We now ask, how accurate are any of the approximations here, from the trivial one, the constant approximation f(x) = f(x0), the linear approximation, etc.
Suppose x > x0, m is the minimum value of the k-th derivative of f between these two arguments, and M is the maximum value of that derivative there.
We will invoke a principle, which in its simplest form is the statement: the faster you move, the further you go, other things being equal. Here we claim that if we invent a new function fM by replacing the actual value of the k-th derivative of f throughout the interval (x0, z) by its maximum value over that interval, then and all its first k = 1 derivatives will obey for all x ' in that interval.
Think of it this way: if you increase your speed f ' to the value M you increase the distance traveled. If alternately you increase acceleration f " to M, by the same argument, that will increase speed, and hence will increase distance traveled. And so on. If you increase a higher derivative, that increase will trickle down to increase all the lower derivatives, and ultimately f itself.
The nice thing about doing this is that the degree k approximation to at is exact at argument x, because 's k-th derivative is constant in the interval between and x. Now the degree k approximation to is the degree k-1 approximation to f plus .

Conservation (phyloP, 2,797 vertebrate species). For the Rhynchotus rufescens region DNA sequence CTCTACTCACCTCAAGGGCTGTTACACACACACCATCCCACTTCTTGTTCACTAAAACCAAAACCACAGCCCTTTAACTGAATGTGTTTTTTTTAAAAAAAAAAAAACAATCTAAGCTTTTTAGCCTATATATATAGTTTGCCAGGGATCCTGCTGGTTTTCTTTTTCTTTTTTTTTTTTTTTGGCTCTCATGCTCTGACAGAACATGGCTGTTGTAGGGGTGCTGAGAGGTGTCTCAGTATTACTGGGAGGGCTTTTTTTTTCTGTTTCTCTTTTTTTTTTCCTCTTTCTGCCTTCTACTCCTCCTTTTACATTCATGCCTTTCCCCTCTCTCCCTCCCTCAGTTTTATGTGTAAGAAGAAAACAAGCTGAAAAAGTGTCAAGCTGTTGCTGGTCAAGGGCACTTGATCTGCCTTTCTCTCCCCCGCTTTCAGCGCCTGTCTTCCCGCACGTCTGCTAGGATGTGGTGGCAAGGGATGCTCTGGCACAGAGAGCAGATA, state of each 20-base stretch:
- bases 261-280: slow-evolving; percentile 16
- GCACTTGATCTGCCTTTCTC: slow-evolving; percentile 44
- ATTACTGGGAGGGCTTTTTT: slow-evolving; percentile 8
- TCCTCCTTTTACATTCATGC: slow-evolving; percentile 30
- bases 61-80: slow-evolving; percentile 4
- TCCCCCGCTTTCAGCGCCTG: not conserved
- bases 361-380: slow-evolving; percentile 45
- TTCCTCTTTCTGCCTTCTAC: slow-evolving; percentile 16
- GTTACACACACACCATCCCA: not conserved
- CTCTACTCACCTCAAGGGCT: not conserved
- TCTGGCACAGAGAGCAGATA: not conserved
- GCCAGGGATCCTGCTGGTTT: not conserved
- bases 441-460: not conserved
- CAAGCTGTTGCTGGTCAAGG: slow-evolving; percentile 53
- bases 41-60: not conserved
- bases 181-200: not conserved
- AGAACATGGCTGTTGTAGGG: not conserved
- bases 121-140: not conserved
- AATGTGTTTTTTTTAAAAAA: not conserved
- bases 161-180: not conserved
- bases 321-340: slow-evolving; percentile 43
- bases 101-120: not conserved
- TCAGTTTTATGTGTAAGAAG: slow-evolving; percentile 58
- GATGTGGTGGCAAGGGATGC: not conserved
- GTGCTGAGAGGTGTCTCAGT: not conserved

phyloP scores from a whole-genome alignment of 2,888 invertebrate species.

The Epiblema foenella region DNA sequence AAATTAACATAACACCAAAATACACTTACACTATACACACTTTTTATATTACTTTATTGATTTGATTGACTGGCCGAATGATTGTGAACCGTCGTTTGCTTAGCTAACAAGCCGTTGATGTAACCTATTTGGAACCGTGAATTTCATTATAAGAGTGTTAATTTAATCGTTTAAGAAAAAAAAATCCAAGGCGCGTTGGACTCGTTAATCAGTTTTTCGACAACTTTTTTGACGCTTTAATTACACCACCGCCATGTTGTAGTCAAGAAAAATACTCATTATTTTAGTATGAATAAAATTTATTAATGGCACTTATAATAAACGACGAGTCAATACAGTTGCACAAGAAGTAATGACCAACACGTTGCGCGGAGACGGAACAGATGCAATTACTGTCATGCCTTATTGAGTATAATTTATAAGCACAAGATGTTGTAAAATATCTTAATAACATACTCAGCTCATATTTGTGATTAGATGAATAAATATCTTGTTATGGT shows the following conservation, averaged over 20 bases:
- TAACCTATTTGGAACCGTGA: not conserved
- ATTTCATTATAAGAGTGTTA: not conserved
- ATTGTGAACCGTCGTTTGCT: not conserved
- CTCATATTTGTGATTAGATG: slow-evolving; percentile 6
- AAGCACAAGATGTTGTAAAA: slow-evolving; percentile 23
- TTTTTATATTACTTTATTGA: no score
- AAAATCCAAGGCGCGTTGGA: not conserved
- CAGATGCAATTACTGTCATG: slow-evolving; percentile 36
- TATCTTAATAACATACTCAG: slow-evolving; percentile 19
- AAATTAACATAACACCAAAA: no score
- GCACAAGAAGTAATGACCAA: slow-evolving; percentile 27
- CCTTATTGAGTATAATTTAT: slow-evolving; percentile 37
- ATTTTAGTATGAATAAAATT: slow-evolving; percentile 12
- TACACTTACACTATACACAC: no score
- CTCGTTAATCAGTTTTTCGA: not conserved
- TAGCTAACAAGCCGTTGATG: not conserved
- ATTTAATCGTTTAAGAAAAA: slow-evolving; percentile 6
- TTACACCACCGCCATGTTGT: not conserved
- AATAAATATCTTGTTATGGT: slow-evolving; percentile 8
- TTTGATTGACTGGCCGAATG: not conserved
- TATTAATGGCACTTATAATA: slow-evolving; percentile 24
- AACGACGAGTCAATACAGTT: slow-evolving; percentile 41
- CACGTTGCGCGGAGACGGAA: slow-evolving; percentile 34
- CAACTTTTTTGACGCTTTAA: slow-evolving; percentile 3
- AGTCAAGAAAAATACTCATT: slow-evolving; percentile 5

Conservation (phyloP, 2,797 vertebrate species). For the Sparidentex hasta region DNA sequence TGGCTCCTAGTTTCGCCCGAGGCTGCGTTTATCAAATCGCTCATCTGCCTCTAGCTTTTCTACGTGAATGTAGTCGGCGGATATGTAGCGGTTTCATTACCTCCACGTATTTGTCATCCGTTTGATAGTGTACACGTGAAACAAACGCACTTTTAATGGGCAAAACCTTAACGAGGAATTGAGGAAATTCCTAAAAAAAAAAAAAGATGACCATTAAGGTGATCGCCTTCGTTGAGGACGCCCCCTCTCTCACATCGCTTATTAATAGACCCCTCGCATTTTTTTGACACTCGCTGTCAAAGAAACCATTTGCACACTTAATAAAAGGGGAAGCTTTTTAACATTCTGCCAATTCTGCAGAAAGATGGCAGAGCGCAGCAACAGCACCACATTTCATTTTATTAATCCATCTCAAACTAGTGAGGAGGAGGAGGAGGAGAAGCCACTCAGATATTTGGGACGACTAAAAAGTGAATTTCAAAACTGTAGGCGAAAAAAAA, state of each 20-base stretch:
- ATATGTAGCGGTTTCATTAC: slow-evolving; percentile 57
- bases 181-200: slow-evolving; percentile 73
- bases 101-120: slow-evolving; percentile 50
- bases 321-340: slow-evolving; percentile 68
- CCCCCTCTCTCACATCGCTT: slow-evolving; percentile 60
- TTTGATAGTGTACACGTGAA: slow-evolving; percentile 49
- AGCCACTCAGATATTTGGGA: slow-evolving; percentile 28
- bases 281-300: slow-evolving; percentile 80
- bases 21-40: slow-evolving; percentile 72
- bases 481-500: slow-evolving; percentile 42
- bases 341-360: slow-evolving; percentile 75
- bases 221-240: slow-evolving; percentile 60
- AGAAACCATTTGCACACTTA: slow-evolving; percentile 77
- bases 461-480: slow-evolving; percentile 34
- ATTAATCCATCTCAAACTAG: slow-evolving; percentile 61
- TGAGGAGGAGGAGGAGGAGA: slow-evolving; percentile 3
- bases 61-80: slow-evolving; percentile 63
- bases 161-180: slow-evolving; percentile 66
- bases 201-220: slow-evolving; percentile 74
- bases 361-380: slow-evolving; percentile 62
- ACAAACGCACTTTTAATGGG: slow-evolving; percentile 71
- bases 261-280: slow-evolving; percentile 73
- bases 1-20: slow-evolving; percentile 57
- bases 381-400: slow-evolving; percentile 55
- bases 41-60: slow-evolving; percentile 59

Our inequality above applied with j = 0 therefore tells us that the (k - 1)-th approximation to f, plus is at least f(x), while by the same argument applied in the opposite order with M replaced by m, we can deduce that the same approximation plus is at most f(x).
The upshot of all this is have bounds on how far off the degree k - 1 approximation to f at is from f at argument x: their difference lies between and .
We can go one step further and notice that this tells us that the error in the degree k - 1 approximation can be written as where q lies between m and M.
Since m and M are the minimum and maximum values of f (k) between x0 and x, if f (k) takes on all values in between its maximum and minimum (which it must if it is differentiable in that interval), it will take on the value q. We can therefore write for some x ' in that interval.
This allows us to translate our conclusion here into the following statement.
The error in the degree k - 1 approximation to f at x0 evaluated at argument x is
for some x ' in the interval (x0, x), if f (k) is continuous in that interval.
10.5 State this theorem for k = 1. This result is called "the mean value theorem".
10.6 Repeat the argument above for the situation that occurs when x < x0. How does the conclusion change? What is different in the argument?